|The Kettle Pond Visitor Center utilizes alternative energy sources, natural lighting and recycled materials. Photo: USFWS. Download.|
In a state whose motto is “Hope,” Rhode Island national wildlife refuges are working toward a brighter future by conserving energy and reducing their carbon footprint through use of alternative energy sources, natural lighting and recycled materials.
The 14,000 square foot Kettle Pond Visitor Center building at theRhode Island National Wildlife Refuge Complex recently installed a photovoltaic system on the roof to harness clean energy from the sun. This solar power system is projected to produce about 37,000 kilowatt-hours of electricity each year—about 25 percent of the center’s annual power use.
“Using energy from the sun is one of the many steps being taken on the national wildlife refuges in Rhode Island to conserve and reduce our use of energy from traditional sources of fossil fuel,” said Janis Nepshinsky, visitor services manager for the Refuge Complex.
The center also gets energy from the earth through a geothermal heating and cooling system that uses the earth’s constant underground temperature to heat and cool the building. These systems are among the most efficient heating and cooling technologies available, according to the Environmental Protection Agency.
|A solar array at the Sachuest Point Visitor Center not only provides 50 percent of the center’s power needs, but saves enough money in energy costs to allow the building to remain open year round. Photo: USFWS. Download.|
The Kettle Pond facility is not alone in its quest for energy efficiency. As part of its climate change strategy, the Service has set a goal of becoming carbon neutral by 2020, reflecting the broad understanding that the use of fossil fuels --- including in the production of electricity --- is a major contributor to climate change. The Service defines carbon neutral as “achieving net zero carbon emissions by balancing a measured amount of carbon released with an equivalent amount that is sequestered or offset.”
The Service is reducing its carbon footprint by cutting usage during peak hours, where possible; switching to alternative fuels; and installing ENERGY STAR® appliances, among other moves. Service employees are driving more alternative fuel and hybrid vehicles and using more biodiesel fuels. At least 2.5 percent of the Service’s electricity use comes from renewable energy sources; that number is expected to climb dramatically over the next several months, as projects funded by the American Reinvestment and Recovery Act of 2009 are completed.
Other Rhode Island refuges have followed suit. The Sachuest Point NWR Visitor Center in Middletown, Rhode Island, uses a solar array that not only provides 50 percent of the center’s power needs, but saves enough money in energy costs to allow the building to remain open year round. Shingles on the roof made from recycled rubber, along with motion sensors and efficient lighting, also help curb energy consumption and costs.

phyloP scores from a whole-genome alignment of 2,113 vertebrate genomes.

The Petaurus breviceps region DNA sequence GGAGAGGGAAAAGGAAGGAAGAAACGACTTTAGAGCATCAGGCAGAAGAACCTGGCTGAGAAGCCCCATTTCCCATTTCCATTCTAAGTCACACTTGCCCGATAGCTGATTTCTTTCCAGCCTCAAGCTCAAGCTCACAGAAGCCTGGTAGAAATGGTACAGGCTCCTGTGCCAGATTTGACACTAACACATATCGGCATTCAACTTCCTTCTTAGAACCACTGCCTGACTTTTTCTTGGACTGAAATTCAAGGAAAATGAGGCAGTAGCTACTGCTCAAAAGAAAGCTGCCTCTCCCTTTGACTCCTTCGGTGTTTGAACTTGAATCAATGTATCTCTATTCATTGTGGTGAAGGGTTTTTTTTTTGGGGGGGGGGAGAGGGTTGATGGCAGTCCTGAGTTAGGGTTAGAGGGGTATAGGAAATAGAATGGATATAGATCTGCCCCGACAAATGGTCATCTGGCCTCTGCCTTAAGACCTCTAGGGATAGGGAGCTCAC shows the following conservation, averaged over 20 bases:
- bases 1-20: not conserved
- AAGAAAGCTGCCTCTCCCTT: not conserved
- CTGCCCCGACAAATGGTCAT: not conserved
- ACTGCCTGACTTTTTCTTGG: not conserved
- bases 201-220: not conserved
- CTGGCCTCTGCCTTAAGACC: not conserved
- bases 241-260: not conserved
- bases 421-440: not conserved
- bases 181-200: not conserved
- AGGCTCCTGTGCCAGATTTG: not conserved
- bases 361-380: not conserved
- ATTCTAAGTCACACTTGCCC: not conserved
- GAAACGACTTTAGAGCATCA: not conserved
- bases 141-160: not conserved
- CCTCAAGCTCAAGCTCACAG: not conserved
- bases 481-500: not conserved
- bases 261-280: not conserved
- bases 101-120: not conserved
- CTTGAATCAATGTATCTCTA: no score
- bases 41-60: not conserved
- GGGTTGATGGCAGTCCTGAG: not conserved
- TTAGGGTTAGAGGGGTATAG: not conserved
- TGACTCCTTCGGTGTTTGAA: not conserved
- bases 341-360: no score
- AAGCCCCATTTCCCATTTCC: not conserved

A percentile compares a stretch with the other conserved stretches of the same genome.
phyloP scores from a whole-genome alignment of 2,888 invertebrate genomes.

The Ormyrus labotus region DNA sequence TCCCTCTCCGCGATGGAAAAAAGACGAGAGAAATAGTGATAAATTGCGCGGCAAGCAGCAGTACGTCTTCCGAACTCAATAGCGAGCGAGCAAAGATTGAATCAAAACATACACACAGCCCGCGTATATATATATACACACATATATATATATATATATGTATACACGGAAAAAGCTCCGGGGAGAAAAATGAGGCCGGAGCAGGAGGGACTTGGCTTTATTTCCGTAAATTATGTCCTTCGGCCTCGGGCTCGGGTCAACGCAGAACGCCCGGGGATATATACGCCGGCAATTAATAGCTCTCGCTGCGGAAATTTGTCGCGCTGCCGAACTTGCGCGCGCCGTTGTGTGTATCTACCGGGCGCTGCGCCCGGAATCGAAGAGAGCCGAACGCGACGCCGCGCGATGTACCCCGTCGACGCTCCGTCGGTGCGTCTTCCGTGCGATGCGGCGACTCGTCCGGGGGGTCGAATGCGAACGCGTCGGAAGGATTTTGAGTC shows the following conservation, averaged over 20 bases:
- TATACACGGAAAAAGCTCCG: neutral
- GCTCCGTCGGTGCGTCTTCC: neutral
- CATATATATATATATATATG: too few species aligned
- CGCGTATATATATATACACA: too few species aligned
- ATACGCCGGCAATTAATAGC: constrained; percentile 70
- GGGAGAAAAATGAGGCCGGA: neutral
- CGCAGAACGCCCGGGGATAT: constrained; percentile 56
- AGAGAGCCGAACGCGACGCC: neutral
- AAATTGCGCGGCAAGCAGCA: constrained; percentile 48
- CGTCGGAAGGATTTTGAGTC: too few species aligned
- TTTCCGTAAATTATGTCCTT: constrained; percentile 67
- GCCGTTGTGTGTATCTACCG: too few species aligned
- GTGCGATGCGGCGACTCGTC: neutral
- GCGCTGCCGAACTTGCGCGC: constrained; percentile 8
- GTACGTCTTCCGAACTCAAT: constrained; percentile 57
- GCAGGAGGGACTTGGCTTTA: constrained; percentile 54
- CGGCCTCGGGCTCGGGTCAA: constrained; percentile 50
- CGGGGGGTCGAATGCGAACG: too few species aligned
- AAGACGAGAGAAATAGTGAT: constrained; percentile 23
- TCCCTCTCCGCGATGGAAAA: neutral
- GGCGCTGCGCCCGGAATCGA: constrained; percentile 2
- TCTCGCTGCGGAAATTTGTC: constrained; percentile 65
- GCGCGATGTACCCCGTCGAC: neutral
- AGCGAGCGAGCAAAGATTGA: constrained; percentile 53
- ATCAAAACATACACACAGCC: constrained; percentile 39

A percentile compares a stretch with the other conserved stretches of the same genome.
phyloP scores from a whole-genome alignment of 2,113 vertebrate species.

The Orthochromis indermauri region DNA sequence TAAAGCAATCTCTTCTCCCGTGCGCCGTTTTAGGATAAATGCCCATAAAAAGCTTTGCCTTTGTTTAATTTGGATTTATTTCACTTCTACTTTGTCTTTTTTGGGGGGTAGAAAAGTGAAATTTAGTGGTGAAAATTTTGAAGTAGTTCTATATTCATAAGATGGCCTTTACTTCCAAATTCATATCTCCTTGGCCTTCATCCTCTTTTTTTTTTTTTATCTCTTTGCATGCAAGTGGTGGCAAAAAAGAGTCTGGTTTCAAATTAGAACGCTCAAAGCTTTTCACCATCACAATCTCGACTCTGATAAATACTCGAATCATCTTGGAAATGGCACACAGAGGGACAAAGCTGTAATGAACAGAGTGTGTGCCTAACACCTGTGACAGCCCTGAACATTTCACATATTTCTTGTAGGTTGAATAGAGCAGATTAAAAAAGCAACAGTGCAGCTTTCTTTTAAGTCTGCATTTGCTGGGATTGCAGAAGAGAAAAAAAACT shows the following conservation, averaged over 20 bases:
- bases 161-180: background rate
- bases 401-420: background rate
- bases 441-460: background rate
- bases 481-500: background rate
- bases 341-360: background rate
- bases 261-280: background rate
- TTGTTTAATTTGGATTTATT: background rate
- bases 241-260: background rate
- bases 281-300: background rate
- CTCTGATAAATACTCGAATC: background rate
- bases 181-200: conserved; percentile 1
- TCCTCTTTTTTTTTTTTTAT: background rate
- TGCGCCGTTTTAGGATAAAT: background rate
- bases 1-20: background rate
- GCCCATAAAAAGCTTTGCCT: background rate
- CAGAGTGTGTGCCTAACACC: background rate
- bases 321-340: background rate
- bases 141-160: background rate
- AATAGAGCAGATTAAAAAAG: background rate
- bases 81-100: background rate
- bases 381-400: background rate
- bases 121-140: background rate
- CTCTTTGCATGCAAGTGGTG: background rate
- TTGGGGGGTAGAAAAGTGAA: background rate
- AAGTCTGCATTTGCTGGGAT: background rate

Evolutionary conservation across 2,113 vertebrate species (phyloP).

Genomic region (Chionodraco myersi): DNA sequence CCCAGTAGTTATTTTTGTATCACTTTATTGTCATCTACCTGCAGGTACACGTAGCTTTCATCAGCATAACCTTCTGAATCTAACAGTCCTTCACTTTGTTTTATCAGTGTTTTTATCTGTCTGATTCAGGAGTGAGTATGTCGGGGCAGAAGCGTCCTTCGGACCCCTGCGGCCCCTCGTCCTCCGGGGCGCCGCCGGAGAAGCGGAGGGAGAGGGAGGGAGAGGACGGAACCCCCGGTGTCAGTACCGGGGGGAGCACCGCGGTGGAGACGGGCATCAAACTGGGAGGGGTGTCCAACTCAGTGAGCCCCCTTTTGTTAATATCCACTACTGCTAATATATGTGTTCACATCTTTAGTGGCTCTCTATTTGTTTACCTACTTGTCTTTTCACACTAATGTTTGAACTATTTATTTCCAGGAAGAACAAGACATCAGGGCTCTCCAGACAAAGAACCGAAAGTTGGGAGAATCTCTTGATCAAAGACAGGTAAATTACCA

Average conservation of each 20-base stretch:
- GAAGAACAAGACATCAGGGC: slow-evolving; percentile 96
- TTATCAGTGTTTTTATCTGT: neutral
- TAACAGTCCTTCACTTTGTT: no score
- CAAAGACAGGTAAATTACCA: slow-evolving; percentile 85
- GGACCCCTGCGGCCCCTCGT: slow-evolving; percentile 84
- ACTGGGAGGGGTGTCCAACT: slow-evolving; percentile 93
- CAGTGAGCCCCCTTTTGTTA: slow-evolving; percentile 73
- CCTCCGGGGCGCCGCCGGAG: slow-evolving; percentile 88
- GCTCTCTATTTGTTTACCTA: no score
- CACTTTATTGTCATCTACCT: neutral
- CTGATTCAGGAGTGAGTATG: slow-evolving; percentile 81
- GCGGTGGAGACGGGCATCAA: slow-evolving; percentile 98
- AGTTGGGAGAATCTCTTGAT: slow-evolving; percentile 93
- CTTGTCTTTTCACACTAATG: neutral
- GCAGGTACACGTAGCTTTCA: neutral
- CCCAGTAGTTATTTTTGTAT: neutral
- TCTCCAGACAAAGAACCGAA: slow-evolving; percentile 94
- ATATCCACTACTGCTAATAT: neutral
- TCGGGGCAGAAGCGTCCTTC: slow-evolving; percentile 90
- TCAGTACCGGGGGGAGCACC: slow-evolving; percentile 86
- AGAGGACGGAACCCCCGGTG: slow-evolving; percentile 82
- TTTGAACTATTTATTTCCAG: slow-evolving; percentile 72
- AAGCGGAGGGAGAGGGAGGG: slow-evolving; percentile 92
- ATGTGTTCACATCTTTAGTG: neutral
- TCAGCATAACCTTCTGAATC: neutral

The lodge at the Block Island National Wildlife Refuge has been “off the grid” for years, having been powered by a solar array since 1990.
|The Kettle Pond Visitor Center serves as the headquarters for the Fish and Wildlife Service in Rhode Island. Photo: USFWS.|
The Rhode Island refuges have added solar-powered hot water heaters, solar-powered air heaters, and building insulation, and have reduced their vehicle fleet in an effort to save energy and reduce their carbon footprint. They also recycle, turn off unneeded lights and computers, and purchase “green” products.
“By simply changing our 120-watt visitor center floodlights to compact fluorescent bulbs, which only use 23 watts, we project being able to reduce our energy use for lighting in the visitor center by 80 percent,” Nepshinsky says.
Refuge employees showcase these efforts to visitors, she says, in an attempt to get them to adopt a similar mindset.
“We have a wonderful opportunity to show visitors, especially students, how the refuges are conserving energy and using green energy,” says Nepshinsky. “Students learn about climate change and reducing use of fossil fuels and then see the solar panels on the roof or in an array when they walk the refuge trails. It really makes an impact in promoting the importance of using alternative energy sources.”
Teaching others about climate change is just one of many ways in which individuals can contribute to their own environments. Small actions can make a big difference when it comes to reducing energy consumption. Tasks such as planting native trees and shrubs, recycling paper, plastics, and glass, using energy efficient light bulbs and appliances, walking or biking instead of driving, and programming thermostats can also help mitigate the effects of climate change.
Climate Change Focus: Mitigation
Author: Frank Wolff
Contacts: Janis Nepshinsky, USFWS, 401-364-9124, Janis_Nepshinsky@fws.gov